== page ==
Americans stare at a future full of obstacles as unemployment exceeds 16 percent and household debt crosses the $14 trillion mark.
American households increased their debt by $155 billion in the first quarter, driven by a surge in mortgage loans, while overall debt levels rose to a new record at $14.3 trillion, according to the Federal Reserve Bank of New York.
It is marked as the 23rd straight quarter of increasing household debt, which is equal to a 1.1 percent rise.
American households’ current debt is higher than during the 2008 financial crisis, when it was at about $12.7 trillion. According to experts, this data is a clear sign of an economic recession.
The report was prepared according to the debt and credit data of consumers as of March 31 when the coronavirus pandemic had already arrived in the US, however the country was not the epicentre of the virus.
Since that time, American citizens have suffered more from the coronavirus in terms of health and economy.
Mortgage borrowing reached $9.71 trillion, increasing by $156 billion. For mortgage borrowers, the median Equifax Risk Score, which means the lower score equals high-risk for delinquency, is increased.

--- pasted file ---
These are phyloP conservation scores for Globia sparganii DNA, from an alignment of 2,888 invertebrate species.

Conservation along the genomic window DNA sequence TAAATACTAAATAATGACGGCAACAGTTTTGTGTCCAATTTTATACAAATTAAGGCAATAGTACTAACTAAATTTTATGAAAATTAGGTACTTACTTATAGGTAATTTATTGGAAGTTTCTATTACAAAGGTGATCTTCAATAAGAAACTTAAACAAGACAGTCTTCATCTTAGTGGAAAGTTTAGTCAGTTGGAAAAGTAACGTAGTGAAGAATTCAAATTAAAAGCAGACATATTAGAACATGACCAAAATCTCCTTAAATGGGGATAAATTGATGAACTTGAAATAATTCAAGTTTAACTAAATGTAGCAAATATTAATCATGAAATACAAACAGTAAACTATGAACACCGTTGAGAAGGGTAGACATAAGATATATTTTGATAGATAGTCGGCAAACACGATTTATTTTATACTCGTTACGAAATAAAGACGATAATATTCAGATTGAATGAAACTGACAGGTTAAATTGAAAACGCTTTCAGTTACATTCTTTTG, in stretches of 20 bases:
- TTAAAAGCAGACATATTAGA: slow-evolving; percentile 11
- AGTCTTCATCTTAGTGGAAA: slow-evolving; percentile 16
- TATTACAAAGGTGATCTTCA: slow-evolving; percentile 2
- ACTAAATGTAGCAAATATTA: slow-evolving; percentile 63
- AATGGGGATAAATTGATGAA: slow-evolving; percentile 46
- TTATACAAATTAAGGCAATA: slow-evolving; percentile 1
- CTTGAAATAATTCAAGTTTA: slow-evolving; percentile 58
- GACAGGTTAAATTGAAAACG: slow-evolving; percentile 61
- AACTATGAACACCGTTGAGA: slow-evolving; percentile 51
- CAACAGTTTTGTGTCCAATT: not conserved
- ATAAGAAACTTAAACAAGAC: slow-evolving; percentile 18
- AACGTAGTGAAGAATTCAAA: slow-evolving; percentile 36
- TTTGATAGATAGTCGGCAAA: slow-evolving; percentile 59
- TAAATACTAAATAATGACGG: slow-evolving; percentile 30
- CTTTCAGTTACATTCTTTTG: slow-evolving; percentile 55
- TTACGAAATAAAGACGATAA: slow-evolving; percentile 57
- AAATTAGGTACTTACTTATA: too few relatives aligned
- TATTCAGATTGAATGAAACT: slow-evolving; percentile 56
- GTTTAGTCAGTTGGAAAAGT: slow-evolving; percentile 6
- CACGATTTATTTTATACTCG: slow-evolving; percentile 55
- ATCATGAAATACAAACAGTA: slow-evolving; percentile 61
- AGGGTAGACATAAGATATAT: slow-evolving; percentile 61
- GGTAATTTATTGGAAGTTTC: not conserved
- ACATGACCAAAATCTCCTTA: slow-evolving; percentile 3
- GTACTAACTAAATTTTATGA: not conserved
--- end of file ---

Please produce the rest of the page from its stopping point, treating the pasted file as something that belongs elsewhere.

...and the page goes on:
Andrew Haughwout, a senior vice president at the New York Fed, said: "It is critical to note that the latest report reflects a time when many of the economic effects of the Covid-19 pandemic were only starting to be felt.
"We will continue to monitor these developments and the broader state of household balance sheets closely as key data are updated and the economic situation evolves."
Before starting the second quarter of the year, American households have $3 trillion in credit card debt. The lockdown period will further increase household and credit card debts as they cover their spending by cards while most parts of the US economy are shut down due to the pandemic.
Lenders have tightened credit payment conditions in recent months, where credit card delinquencies have past 9 percent, which is the highest number of the last two years.
Increasing unemployment rate
White House economic adviser Kevin Hassett said the unemployment rate of the country was above 16 percent in April when the coronavirus pandemic was devastating the country’s economy.
“My guess right now is it’s going to be north of 16 percent, maybe as high as 20 percent,” Hassett said in an interview with CNN about the unemployment rate the federal government will report on Friday.
“So we are looking at probably the worst unemployment rate since the Great Depression. It’s a tremendous negative shock, a very, very terrible shock.”
Economists polled by Reuters forecast the official government report to show last month’s unemployment rate was 16 percent and that more than 20 million jobs were lost. But economists at the Federal Reserve Bank of Chicago are estimating that the true rate could be between 25.1percent and 34.6 percent.